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The little shadows by Marina Endicott
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The little shadows (edition 2012)

by Marina Endicott

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11212107,804 (3.44)24
Member:HelenBaker
Title:The little shadows
Authors:Marina Endicott
Info:Crows Nest, N.S.W. : Allen & Unwin, 2012.
Collections:Your library, To read
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The Little Shadows by Marina Endicott

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3.5 stars

It is 1912. Aurora, Clover and Belle are sisters and their father is gone. Their mother used to work in vaudeville, so she decides to teach the girls and set up an act so they can all make a living. The girls are 13, 15, and 16 and their mother, at the same time as teaching them to perform, is also trying to protect them as they travel and try to find theatres to perform in. The book follows them up to 1917.

I liked this, but it didn't quite live up to what I expected. There was a lot of vaudeville detail that probably didn't need to be there. I did read it, in part, because of the vaudeville, but it was a lot. Overall, though, I did enjoy it and I wanted to keep reading and wanted to be reading when I wasn't. It was a long book, but didn't feel long to me (despite all the extra detail). ( )
  LibraryCin | Jul 27, 2015 |
I was left wanting MORE!

It has a bit of a slow pick up as you get to know the comings and goings of the vaudeville life, but once I was deep in it I was IN LOVE! I absolutely adore period books and this one didn't disappoint.

It really put me in the mind frame of the characters and their nomadic life, I felt their worries and victories and rooted for them every step of the way!

The sisterly love is beautifully portrayed as was their tenacious and brave mother. And all the secondary characters are just as good (or bad!).

The only complaint I have about this books it's that it's over too soon. #greedyreader I would love to follow along with the girls some more... Keeping this simple for fear of spoilers but I would love to follow along with their boys as well, some of their endings will have me worrying and wondering forever!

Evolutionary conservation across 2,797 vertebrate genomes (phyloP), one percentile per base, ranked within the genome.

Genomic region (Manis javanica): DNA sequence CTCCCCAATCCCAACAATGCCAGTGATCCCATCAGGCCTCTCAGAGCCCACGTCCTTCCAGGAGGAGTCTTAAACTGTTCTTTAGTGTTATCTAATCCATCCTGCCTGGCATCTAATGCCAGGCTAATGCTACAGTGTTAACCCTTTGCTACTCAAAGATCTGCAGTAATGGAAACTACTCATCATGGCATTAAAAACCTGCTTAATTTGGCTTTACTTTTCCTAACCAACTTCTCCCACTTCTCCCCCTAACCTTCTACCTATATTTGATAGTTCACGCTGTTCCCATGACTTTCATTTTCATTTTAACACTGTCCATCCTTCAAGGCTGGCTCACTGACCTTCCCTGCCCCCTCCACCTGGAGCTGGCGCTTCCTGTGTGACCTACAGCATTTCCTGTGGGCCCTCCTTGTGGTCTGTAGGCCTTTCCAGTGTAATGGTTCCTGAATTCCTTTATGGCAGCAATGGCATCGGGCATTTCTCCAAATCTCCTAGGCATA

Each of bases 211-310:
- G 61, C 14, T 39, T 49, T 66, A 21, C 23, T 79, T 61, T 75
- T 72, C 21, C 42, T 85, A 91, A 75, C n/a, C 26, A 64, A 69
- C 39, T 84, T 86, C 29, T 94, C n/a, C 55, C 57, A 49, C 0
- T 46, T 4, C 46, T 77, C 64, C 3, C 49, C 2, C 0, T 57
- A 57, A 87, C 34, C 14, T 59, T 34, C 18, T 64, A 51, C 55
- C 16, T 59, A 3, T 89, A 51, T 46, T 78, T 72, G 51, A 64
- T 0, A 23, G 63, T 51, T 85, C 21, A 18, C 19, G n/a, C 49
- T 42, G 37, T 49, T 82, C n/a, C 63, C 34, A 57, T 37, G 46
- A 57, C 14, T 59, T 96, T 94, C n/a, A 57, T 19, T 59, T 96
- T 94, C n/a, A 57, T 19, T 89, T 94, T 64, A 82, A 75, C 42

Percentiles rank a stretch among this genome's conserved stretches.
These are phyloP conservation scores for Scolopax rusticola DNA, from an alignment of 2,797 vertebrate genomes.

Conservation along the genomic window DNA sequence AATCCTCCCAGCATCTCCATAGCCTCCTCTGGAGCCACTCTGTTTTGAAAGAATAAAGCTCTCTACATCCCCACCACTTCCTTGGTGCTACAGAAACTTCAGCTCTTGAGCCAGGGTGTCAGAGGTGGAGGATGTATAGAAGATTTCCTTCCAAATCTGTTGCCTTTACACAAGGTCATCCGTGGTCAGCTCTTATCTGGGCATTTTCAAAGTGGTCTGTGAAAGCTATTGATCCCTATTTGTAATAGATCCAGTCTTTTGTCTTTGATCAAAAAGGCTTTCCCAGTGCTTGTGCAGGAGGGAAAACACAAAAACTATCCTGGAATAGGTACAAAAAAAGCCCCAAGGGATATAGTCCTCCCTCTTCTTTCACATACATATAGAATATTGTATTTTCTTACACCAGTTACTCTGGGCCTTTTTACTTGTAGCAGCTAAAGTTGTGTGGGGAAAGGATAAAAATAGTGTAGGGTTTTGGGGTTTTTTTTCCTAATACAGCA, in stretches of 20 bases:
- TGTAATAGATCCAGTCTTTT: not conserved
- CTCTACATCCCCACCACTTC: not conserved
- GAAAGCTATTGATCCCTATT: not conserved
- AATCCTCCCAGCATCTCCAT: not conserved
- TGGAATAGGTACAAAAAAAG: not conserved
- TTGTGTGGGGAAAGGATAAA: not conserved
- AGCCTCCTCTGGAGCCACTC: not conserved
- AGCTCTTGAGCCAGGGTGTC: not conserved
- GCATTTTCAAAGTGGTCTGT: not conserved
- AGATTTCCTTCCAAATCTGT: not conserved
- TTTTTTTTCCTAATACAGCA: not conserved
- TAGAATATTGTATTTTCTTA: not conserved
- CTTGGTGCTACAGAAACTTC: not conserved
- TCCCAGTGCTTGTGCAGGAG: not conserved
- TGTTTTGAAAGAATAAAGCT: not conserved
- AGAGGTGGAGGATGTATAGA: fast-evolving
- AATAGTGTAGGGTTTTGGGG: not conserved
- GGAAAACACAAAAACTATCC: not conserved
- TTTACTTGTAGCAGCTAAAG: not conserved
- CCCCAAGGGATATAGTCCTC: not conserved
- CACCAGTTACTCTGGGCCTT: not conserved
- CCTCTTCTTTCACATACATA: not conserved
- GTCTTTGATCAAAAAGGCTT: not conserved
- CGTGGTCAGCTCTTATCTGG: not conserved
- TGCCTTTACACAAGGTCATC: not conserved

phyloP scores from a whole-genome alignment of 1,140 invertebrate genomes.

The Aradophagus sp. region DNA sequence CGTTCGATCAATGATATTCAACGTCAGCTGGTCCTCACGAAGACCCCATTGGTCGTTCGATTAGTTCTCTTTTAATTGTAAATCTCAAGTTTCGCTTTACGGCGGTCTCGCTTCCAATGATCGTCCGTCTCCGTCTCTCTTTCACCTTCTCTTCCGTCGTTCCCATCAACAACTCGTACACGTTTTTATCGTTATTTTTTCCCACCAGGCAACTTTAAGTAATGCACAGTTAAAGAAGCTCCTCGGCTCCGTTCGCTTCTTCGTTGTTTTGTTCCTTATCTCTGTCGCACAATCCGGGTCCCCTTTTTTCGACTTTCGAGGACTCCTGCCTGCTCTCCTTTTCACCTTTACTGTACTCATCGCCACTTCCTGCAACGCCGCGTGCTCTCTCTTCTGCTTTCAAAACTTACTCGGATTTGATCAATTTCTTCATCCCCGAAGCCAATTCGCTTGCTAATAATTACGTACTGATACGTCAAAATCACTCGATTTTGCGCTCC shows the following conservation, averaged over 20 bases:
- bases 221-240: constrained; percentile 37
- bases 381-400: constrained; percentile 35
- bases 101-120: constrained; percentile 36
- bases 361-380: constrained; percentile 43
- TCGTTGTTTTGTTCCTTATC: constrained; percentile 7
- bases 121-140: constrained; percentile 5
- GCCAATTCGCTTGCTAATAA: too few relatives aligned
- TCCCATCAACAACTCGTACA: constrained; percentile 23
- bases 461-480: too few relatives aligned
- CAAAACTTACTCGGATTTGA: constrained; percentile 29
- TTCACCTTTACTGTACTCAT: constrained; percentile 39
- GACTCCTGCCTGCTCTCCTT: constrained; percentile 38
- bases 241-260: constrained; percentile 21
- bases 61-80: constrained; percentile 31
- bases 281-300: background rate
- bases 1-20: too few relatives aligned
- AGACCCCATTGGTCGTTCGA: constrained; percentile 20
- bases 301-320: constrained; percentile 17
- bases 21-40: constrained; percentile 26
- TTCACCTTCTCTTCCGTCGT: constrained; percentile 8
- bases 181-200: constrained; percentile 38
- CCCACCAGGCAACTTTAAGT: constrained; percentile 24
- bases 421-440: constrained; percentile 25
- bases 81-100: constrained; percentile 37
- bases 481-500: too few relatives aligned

( )
  joanasimao | Sep 28, 2013 |
Very much looked forward to this book, but could not keep reading it. Historically interesting but the plot felt repetitive and insignificant. Not at all interested in these characters. ( )
  brocade | Sep 10, 2013 |
This Canadian novel tells of three sisters working in Vaudeville before and during WWI. It's a fascinating and well-researched look into a world that is both colourful and dark. Aurora, Clover and Bella are very young when the book opens and despite their mother's chaperonage, they are vulnerable to sexual and economic exploitation. But there are plenty of people to help them out too and even when things get very bleak their determination and grit keeps them going. I really enjoyed this book; there is plenty of drama and many larger than life characters, but it never goes over the top or wallows in melodrama. The sisters are quite different in personality but all are likeable and easy to empathise with, and the genuine love they share for each other is good to see when so many authors prefer to put women at odds with each other. ( )
  Sakerfalcon | Apr 11, 2013 |
The performance is of three sisters, Aurora, Clover, and Bella, who, with the help of their mother, work to make it in vaudeville. As they move from theatre to theatre, they encounter many interesting characters, some who make a great impact on their lives, some who make only a brief impression.

The story is largely character driven, though upon completion the plot can be mapped out more clearly. I appreciated the sections of the novel, split like a play, as well as the subtitles within the chapters.